Similar to many of the supercars we’ve mentioned thus far, the car was a lightweight due to its mostly carbon fiber construction, weighing in at a svelte 2,750 pounds. The first iteration of the Ultimate Aero TT sold for $431,000 on eBay back in 2007. Subsequent units went for $285,000—making it a relative bargain when compared to other super- or hypercars of its pedigree.
Later versions of the Aero TT would see horsepower figures balloon to as much as 1,300 horsepower in 2013 with the production of the Ultimate Aero XT—though SSC claimed that the new engine in the XT was of their own design. Simulations and testing with NASA showed that the ultimate evolution of the car should theoretically be capable of a 273 mph top speed. However, due to inclement whether conditions, the top speed of the XT was never officially put to the test and SSC lost its record to Bugatti. Only five instances of the pinnacle Ultimate Aero were ever produced.
The Zenvo ST1 is a supercar that you should have heard of by now, but if you haven’t—well, you’re welcome. Zenvo, a Danish supercar manufacturer, rolled out their first ever piece of work back in 2009. The entire car is made entirely by hand with the exception of some help from a 5-axis CNC router.
One of the more unique things about the vehicle is the fact that it utilized a 7.0-liter, twin charged V8 to produce 1,104 horsepower and 1,050 lb-ft of torque. That right, the mill in this bad boy is actually turbo- and supercharged. Now, Zenvo claimed up and down that the 7.0-liter bullet was of their own design, but it seems odd that almost every dimension of the powerplant is identical to an LS7—coincidence? We think not.
Unfortunately, the car has been a bit of a dud in the spotlight. For example, Top Gear once tested one around their famed racing track but before they could, the car caught on fire. Eventually a replacement was sent to complete the lap and finished the task slower than a BMW M5.
Needless to say, the Zenvo ST1 is a looker but appears to be only that. In 2016, the ST1 was replaced by the confusingly name TS1, which ditched the LS7—or whatever they claim was really in there the whole time—in favor of a flat-plane crank 5.9-liter V8 fed by two centrifugal superchargers. We think that they should have stuck with the LS, but that’s just us… we’ve been known to be a bit biased.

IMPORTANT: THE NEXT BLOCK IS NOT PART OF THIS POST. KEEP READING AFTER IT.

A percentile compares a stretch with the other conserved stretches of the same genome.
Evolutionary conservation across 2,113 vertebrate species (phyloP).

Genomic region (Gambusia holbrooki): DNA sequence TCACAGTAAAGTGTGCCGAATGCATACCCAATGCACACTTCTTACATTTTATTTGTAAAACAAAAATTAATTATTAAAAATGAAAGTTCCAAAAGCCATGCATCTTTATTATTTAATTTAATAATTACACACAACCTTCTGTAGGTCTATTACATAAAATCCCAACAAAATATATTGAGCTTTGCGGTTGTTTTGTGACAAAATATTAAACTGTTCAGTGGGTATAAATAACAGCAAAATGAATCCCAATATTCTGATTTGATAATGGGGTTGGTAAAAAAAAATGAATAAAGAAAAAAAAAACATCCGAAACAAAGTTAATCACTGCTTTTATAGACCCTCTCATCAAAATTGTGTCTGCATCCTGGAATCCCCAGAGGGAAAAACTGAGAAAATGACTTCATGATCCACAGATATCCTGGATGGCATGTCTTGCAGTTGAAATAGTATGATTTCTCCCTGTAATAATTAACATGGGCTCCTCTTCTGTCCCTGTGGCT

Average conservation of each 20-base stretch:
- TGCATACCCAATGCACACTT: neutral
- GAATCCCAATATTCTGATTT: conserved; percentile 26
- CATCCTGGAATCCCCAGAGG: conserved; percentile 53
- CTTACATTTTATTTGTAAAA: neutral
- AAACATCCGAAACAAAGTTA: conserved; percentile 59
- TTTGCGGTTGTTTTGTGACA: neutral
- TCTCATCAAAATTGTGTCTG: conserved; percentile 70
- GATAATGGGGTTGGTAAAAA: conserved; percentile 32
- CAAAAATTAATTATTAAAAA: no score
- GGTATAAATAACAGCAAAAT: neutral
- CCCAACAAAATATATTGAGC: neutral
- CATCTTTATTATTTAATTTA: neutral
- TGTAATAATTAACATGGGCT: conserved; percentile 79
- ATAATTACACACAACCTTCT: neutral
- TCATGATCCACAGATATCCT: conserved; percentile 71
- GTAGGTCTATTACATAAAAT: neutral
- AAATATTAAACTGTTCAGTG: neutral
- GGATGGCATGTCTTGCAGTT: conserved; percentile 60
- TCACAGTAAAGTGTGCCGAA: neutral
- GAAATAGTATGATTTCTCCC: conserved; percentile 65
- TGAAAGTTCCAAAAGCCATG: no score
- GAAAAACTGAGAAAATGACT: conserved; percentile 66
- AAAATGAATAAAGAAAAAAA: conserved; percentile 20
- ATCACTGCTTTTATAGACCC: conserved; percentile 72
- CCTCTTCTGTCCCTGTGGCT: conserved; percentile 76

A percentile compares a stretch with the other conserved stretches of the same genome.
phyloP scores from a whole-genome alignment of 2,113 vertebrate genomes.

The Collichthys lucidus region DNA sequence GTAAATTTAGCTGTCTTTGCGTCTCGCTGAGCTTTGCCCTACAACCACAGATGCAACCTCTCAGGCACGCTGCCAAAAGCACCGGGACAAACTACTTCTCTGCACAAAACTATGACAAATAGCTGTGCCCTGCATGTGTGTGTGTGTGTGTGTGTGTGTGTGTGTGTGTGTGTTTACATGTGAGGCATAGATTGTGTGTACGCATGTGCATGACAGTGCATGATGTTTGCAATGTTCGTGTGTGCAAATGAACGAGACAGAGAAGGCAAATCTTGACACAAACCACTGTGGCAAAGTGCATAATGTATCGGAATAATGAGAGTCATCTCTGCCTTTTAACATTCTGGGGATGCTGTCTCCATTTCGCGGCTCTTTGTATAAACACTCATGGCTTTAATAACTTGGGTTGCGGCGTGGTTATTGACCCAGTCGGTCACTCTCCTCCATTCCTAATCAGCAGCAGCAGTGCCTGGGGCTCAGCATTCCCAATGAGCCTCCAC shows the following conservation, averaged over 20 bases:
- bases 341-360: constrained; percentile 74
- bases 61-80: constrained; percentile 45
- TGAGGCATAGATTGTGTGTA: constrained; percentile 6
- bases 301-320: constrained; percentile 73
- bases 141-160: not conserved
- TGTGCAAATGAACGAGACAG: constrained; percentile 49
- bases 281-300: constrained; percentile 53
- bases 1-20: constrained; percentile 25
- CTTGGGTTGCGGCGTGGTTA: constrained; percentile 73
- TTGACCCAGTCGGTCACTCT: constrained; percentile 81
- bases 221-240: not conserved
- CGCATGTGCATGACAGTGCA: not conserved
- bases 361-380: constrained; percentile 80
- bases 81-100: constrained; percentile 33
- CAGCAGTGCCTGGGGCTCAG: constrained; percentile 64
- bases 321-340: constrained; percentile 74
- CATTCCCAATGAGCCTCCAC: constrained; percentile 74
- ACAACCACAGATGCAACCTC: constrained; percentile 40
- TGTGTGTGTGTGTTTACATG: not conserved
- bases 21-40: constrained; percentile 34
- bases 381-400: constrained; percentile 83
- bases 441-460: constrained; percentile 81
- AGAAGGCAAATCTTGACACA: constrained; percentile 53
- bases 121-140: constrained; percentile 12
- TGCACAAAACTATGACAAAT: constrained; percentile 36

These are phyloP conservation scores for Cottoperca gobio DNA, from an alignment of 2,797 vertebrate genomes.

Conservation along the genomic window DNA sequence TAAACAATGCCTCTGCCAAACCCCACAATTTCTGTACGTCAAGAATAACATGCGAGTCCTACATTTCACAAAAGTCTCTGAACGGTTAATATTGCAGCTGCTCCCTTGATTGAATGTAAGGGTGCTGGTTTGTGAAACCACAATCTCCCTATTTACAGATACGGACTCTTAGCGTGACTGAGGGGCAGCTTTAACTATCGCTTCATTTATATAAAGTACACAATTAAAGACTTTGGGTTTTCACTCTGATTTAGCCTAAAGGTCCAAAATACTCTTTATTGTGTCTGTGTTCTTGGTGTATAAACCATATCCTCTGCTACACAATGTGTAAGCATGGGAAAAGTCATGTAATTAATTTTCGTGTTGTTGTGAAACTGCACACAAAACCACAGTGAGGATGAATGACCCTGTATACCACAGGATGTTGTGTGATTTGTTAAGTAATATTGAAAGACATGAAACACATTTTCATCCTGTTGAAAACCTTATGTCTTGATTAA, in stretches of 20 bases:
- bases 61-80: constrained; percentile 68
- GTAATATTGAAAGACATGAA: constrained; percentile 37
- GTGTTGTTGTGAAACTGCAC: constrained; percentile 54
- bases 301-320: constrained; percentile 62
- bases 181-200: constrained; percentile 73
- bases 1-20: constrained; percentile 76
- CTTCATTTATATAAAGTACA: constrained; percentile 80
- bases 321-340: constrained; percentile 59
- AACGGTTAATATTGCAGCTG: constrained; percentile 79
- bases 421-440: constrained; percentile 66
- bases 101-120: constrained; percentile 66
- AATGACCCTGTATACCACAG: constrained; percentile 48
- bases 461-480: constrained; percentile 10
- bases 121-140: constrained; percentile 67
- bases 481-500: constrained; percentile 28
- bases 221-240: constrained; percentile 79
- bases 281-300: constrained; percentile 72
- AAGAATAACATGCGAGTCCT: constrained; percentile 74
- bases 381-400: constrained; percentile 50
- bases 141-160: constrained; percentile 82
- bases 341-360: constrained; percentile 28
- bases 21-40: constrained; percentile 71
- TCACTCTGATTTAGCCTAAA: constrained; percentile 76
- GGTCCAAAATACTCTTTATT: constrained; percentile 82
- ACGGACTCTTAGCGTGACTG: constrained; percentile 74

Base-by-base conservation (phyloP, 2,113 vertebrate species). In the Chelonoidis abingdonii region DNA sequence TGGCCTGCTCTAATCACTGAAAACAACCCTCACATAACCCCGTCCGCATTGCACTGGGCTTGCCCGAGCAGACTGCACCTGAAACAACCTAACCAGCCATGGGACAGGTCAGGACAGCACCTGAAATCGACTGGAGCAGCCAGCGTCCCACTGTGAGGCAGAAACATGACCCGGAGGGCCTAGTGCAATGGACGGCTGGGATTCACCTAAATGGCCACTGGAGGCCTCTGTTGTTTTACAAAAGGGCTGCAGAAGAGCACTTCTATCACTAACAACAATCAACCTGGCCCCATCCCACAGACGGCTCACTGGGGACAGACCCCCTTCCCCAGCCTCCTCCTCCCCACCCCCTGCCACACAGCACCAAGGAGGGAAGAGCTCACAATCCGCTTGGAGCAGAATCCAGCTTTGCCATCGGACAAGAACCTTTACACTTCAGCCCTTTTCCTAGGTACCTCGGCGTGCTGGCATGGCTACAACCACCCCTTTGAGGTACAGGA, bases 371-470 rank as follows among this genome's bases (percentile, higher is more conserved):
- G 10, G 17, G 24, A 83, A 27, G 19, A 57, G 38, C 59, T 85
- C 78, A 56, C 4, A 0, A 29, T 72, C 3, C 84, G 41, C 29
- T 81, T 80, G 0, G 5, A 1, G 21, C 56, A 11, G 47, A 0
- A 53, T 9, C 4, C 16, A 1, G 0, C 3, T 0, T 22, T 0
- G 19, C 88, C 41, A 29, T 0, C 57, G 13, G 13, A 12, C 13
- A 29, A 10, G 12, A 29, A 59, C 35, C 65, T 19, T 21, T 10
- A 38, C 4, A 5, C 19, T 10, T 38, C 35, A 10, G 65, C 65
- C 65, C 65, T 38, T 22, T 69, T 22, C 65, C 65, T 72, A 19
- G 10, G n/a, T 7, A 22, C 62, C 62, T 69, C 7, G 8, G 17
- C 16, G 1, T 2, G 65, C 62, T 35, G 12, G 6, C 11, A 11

The Evantra is a very interesting boutique supercar penned by Hungarian designer Zsolt Tarnok. Its aesthetic strikes us as a mix between the Noble M600 and the Pagani Huayra, but regardless of its origins, it is an undeniably good looking vehicle—though we could do without the cheesy blue interior. The most important part is, of course, the LS7 mounted mid-ship. It has been tweaked to produce 701 horsepower and 625 lb-ft of torque.
The healthy LS7 motivates the Evantra to 60 mph in just 3.2 seconds due to its light-weight construction—though this time aluminum was used extensively instead of carbon fiber. One of its most striking external features is its reverse opening butterfly doors that differentiate it from your run of the mill Lamborghinis and Ferraris. The car is already sitting on a set of deep dished 20-inch OZ wheels obscuring big Brembo brakes.
LS Swap The World
As we’ve shown here, the LS engine is, in fact, motivating some of the fastest and craziest supercars to ever have hit the pavement; giving the likes of Bugatti an Koenegsegg a run for their money.
While many may consider the LS’s in-block-cam design to be an anachronism, we think our list has demonstrated just the opposite. The reliability and capability of the LS to make gargantuan amounts of power put it at the top of the list for some of the world’s best boutique supercar designer and builders. Which, we’re glad to say, means that it’s not just us that think it’s one of the best engines ever produced.
We can’t wait to see what kind of platforms and applications the new LT makes it into and we’ll be back with another of these lists as soon as it does.